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Our home to share our thoughts and host an (e)discussion about the opportunities sustainability presents and how our world will be changing as a result. From savvy strategies for clients to our fleet of Schwinn 10-speeds and everything in between; we invite you to the conversation and hope that we can explore true.green. together.


Everyone who cares about the natural environment recycles, right? Paper, plastic, glass…but what about money? It can be almost just as easy to recycle energy investments to address the serious global issue of climate change if you set up a Green Revolving Fund (GRF).

What is a revolving loan fund?
A revolving loan fund is a dedicated funding mechanism used to support specific projects that payback project costs to such fund. Often using cost savings from funded projects, loans given are repaid into the revolving loan fund. Then the money repaid to the revolving fund is lent again to finance additional projects.

What is a green revolving fund?
A green revolving fund (GRF) is a revolving loan fund used to finance projects that have specific ties to energy conservation or efficiency, renewable energy, or other natural resource-saving projects. Specifically tracked savings from projects funded are returned to the green revolving fund to be used for future projects.

How do GRFs perform?
Colleges and universities with GRFs have reported a median return on investment of 28 percent over the life of a typical project (see Sustainable Endowments Institute’s (SEI) Greening the Bottom Line 2012). GRFs are often focused on projects with a payback window of no more than five or ten years. The investments make economic sense. Often the biggest hurdle is working out the mechanisms to allocate savings appropriately within the constructs of a university’s current budgeting and finance structures.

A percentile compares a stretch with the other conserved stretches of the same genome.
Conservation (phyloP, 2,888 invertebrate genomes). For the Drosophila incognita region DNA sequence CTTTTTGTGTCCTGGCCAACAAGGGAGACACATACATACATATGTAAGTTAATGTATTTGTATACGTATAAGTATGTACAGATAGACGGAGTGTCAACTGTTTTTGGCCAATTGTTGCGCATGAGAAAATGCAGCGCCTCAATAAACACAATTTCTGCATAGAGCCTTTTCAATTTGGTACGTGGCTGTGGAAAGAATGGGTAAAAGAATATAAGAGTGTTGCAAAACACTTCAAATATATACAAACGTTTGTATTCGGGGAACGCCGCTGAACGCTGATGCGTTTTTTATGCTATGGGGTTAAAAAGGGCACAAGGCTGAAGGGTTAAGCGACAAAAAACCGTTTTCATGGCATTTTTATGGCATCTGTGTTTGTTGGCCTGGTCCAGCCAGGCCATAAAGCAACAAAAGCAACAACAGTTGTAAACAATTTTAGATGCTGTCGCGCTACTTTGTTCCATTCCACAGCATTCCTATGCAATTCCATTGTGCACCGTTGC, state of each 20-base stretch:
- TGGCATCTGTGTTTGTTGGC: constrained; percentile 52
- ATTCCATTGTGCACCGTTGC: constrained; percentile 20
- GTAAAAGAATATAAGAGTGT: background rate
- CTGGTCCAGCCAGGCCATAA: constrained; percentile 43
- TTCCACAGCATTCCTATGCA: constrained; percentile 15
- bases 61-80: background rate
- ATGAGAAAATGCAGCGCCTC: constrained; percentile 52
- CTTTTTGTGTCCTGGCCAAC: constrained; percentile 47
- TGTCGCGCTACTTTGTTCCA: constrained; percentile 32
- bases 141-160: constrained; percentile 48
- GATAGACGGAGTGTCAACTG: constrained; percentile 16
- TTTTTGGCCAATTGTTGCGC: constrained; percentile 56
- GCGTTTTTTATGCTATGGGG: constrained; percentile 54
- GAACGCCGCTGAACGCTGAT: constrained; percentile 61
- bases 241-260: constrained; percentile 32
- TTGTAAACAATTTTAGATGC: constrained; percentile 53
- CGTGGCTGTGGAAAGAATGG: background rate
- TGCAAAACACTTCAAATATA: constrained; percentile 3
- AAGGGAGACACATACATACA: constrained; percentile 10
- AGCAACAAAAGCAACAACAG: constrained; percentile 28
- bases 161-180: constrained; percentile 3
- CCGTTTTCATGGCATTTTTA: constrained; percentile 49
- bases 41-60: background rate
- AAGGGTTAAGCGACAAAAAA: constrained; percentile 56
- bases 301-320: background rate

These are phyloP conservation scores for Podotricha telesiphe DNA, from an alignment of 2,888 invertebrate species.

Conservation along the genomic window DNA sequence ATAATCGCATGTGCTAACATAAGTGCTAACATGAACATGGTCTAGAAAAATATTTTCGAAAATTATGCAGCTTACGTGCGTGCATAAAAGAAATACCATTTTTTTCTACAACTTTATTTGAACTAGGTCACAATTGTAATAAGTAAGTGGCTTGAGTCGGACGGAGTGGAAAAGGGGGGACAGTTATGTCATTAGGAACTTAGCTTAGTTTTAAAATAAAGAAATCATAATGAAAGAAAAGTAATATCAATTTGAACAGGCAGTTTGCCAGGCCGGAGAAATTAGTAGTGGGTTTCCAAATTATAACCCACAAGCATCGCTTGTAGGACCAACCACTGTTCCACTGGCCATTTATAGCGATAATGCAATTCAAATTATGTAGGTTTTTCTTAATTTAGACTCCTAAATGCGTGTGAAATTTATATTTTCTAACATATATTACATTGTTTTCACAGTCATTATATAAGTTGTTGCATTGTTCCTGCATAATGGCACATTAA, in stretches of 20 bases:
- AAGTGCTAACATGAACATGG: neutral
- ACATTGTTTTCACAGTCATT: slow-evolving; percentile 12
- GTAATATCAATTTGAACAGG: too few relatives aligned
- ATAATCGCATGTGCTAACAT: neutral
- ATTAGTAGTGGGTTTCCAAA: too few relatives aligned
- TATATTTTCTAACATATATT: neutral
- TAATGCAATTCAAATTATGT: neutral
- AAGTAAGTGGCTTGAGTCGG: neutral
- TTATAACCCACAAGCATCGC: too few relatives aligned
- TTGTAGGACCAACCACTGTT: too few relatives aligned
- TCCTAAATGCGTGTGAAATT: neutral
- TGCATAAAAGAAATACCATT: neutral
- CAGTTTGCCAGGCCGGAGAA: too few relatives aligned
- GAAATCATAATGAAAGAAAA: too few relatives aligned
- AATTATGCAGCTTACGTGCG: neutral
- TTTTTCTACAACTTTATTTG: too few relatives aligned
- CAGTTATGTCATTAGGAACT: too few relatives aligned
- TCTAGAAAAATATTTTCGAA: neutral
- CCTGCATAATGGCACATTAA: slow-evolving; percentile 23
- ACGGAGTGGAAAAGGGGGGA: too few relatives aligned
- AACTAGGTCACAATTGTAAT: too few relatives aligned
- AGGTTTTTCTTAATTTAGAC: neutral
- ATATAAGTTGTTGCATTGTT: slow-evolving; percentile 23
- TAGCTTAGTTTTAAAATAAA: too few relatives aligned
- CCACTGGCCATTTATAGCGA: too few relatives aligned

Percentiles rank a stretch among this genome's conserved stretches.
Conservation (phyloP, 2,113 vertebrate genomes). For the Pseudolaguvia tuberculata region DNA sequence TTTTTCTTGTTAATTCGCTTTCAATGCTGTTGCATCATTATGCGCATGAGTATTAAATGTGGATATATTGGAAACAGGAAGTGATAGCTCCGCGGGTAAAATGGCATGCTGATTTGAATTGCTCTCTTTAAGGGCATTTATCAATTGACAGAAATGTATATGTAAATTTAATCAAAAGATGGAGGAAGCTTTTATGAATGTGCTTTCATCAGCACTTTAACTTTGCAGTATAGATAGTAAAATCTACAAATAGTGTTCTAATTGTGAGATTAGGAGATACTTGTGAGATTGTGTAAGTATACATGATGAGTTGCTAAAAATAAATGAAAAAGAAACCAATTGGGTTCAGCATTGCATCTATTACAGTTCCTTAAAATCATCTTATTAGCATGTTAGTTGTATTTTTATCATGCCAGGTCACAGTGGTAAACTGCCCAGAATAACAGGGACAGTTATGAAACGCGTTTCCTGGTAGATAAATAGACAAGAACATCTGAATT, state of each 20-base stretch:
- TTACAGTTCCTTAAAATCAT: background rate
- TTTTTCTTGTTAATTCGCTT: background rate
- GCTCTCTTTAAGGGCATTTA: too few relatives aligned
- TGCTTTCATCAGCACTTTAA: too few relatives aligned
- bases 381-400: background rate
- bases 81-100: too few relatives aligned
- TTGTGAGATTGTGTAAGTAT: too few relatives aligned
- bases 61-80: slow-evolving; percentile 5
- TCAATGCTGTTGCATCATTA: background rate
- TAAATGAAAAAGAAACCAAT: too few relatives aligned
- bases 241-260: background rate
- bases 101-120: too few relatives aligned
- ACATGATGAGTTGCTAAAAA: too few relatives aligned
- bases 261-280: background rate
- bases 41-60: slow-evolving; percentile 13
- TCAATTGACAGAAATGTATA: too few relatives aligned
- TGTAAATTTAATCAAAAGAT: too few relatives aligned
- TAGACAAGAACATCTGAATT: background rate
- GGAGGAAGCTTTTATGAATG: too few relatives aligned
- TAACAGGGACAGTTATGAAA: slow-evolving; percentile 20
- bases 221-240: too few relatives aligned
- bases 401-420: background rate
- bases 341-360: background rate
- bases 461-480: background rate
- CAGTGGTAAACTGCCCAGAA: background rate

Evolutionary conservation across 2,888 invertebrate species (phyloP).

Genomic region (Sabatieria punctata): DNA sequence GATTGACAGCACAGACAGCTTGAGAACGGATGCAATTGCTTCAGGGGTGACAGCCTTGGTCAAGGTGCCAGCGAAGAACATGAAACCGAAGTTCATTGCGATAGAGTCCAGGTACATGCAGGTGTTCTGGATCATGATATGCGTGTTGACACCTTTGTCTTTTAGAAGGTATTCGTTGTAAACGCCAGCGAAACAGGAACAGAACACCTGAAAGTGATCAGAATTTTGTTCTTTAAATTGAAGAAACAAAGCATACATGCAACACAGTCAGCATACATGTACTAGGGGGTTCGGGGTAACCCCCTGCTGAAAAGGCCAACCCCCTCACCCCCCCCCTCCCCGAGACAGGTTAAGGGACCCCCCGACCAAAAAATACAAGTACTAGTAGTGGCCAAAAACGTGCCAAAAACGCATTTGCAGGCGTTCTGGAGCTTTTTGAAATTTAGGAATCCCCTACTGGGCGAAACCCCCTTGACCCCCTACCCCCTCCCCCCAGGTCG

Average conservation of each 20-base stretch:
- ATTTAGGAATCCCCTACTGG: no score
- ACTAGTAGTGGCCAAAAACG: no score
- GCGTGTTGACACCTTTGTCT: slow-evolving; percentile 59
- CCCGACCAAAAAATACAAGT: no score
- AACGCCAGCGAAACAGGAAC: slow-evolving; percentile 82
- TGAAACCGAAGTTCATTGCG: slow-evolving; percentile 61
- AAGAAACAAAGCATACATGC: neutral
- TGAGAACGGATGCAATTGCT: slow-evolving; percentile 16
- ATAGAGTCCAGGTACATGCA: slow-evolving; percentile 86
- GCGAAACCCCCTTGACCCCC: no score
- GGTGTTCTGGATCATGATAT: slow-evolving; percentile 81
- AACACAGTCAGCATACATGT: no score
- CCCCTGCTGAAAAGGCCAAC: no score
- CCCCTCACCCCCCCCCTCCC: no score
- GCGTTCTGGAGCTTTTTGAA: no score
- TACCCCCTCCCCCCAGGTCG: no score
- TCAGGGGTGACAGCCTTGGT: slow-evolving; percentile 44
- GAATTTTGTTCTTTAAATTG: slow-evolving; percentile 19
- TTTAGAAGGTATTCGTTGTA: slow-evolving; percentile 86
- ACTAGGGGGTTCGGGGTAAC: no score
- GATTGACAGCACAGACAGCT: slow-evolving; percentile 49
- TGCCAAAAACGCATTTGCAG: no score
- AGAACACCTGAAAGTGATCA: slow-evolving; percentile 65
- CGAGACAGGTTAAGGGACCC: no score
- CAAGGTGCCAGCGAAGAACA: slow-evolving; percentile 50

To start brainstorming for high payback projects, review McKinsey & Company’s Global GHG abatement cost curve beyond business-as-usual, in its report Pathways to a Low-Carbon Economy. This chart and report provide insight into the investments that reduce greenhouse gas emissions with the highest financial payback. Of course, most everyone knows that changing an incandescent light bulb to a LED often pays back its investment in less than a year, but this report will get you thinking beyond lighting. If the McKinsey & Company report is too academic for you, just start talking to your facilities and maintenance leaders. They know what needs to be replaced and upgraded. Starting from there, look at your options for more efficient technologies. More energy efficient options often cost more upfront, but that additional cost will often be more than recovered in energy savings over the life of the equipment, saving money and reducing emissions.